Feeling the burn

On Monday, a group of New Yorkers, including three Essex County men, returned from helping contain a massive wildfire in Washington state.

The crew of 20 New Yorkers were made up of state Department of Environmental Conservation forest rangers, employees and volunteers. They worked to contain a wildfire outside of Leavenworth, Washington for two weeks.

Robert Mecus, of Keene, is a forest ranger and crew boss on one of three New York squads. The crews is called an incident management team, which specialize in fighting wildfires and dealing with other disasters and emergencies.

“When we got there, (the fire) was roughly 1,000 acres, and when we left on Saturday, it was 9,000 acres,” Mecus said. “It’s up high in steep rocky terrain so it’s inaccessible to foot.”

The New York crews flew into Oregon about two weeks ago, with four other crews of the same size from nearby states like New Hampshire and Massachusetts. The New York crew was initially assigned to help fight wildfires in Oregon, but they were switched to Washington where the risk from the wildfire was deemed greater. They drove up to Washington the next day and joined the firefighting efforts.

“The strategy was to create containment lines in accessible areas,” Mecus said. “Constructing a fire line by hand is exactly what it sounds like, using tools to cut vegetation.”

Bulldozers plowed through the woodland, creating the containment lines, without any trees or shrubs for the fire to burn. The New York crews used chainsaws and other tools to assist in creating the 8-mile containment line. They also set up three pumps, with about six miles of hose, on the eastern edge of the wildfire. One squad worked the pumps.

The weather was dryer and hotter than the New Yorkers said they were used to. On some days, the temperatures soared up to 90 degrees.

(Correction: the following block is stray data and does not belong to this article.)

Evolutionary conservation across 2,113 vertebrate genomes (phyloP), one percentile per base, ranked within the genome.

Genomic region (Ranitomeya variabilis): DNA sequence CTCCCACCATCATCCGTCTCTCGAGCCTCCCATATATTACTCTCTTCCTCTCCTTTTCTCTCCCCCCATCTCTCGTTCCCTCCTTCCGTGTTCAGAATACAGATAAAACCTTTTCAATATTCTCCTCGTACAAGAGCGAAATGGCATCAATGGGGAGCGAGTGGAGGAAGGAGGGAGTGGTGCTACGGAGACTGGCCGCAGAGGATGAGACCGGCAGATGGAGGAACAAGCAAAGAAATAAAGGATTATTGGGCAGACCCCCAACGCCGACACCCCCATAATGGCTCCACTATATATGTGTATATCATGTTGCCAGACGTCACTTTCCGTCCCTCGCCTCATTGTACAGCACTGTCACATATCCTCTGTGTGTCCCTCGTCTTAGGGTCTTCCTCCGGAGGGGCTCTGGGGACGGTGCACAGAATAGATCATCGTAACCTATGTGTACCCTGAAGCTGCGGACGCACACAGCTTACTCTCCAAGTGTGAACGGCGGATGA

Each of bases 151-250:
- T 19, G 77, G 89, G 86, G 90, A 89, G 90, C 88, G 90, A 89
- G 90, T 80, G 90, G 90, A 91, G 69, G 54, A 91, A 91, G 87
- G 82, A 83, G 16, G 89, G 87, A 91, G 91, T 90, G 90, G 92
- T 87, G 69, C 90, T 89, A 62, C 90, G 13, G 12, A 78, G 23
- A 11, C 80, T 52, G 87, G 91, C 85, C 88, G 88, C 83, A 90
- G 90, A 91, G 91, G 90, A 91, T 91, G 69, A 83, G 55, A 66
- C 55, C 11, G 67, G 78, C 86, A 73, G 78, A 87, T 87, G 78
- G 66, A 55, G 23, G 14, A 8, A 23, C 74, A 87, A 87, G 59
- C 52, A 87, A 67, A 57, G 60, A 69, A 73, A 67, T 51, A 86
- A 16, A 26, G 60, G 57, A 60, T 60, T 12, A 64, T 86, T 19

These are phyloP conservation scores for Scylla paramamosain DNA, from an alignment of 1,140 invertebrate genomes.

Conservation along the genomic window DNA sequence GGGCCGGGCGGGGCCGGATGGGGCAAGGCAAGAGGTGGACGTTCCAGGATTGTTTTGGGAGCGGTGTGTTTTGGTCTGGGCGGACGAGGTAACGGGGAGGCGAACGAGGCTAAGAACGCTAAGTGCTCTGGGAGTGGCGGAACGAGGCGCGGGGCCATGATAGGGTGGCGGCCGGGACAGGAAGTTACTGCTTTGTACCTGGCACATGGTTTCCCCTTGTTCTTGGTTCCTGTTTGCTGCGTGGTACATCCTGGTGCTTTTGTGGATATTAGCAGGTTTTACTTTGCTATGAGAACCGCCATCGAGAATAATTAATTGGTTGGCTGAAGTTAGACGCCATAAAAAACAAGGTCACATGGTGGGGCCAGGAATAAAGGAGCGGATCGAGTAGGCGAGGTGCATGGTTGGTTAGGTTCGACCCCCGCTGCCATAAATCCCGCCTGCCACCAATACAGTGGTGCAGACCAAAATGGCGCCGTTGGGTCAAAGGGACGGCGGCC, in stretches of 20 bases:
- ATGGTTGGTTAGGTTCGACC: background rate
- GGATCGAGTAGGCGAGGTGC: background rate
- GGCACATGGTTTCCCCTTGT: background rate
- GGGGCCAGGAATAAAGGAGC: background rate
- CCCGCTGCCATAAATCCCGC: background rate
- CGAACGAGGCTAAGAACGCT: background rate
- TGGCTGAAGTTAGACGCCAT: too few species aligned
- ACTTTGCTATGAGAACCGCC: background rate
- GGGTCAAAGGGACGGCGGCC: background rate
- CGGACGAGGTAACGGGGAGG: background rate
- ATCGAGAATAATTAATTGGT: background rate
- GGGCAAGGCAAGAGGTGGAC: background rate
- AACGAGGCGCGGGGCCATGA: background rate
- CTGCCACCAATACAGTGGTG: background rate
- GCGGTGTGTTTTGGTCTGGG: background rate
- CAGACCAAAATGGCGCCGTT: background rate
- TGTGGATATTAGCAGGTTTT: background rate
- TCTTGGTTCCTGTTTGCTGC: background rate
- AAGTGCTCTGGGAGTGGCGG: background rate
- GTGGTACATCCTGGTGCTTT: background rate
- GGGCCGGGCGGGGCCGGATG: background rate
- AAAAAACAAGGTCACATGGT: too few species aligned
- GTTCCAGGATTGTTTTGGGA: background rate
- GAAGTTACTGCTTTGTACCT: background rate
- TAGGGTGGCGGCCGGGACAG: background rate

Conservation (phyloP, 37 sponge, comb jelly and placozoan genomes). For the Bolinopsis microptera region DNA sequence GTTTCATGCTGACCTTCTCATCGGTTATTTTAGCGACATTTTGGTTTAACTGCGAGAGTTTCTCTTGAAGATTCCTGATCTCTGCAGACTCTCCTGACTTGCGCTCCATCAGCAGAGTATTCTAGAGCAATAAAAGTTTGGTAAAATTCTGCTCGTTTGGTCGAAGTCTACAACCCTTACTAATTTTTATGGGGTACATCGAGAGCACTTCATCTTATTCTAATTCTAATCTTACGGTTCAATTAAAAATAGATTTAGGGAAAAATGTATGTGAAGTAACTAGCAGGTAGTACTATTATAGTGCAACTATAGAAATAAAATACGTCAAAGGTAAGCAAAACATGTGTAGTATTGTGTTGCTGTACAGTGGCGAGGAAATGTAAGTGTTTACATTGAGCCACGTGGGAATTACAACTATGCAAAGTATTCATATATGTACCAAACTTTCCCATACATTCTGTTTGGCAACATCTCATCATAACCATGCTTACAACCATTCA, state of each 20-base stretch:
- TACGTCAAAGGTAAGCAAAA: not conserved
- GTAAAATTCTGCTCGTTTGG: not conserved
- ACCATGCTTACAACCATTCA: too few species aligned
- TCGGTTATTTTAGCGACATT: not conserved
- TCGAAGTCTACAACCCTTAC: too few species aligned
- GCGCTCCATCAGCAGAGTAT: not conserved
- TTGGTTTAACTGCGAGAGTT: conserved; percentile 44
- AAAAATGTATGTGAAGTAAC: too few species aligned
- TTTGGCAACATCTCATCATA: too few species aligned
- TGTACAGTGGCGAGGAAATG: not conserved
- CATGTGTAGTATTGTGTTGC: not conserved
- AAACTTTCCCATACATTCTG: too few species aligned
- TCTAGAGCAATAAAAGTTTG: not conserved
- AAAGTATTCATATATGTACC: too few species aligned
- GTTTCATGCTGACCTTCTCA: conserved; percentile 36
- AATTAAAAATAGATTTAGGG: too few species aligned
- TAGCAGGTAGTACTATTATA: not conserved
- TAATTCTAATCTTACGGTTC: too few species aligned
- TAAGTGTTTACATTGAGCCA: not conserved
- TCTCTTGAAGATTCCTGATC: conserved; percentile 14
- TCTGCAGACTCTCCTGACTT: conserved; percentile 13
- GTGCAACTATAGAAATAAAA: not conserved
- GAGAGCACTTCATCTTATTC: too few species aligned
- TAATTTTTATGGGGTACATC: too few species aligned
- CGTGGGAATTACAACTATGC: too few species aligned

This wasn’t the first trip to fight a wildfire for Mecus. He was one of the more experienced members of the New York crew, which also consisted of six forest rangers,, who recently graduated from the academy. Mecus was tasked with supervising the less experienced forest rangers and volunteers on his squad.

“One of the main reasons why we participate in the program is so we can send out people to get that experience in large complex incidents like that, so we can bring the firefighting experience up here and also to get that incident management experience up here,” Mecus said. “So we can continue to be experts in wildfire and other emergency experience.”

Jamison Martin, 40, of Ticonderoga, was another forest ranger who fought the wildfire. He graduated from the forest ranger academy in October. Matthew Vincent was the third volunteer from Essex County.

The wildfire proved “really hard to wrap up,” Martin said.

“The one thing that blew my mind was the scale of everything,” Martin said. “I knew they couldn’t really put a line around this thing directly; it was just such a big monster.”

Martin said he learned a thing or two from fighting the wildfire.

“You can definitely pull stuff out, as far as a big incident and how incident management works,” Martin said. “Working as a team, so many times we are used to working with other rangers, but there we were working with firefighters and others. You don’t get those experiences without doing it.”

The New York crew made it back safe without any serious injuries. A few “scrapes and dings,” but that’s it, Martin said. “New York was really focused on safety; it’s the most important thing. Even if you weren’t standing 3 feet away from the flame, it’s still a very dangerous environment.”

Gov. Andrew Cuomo and DEC Commissioner Joe Martens thanked the forest rangers and volunteers for their efforts Monday.

“All New Yorkers should be proud of this crew for demonstrating courage and compassion in assisting others in a time of need, and we are thankful that they have returned safely,” Martens wrote in a press release.

Hundreds of firefighters from states across the country are still currently fighting several wildfires in Oregon and Washington.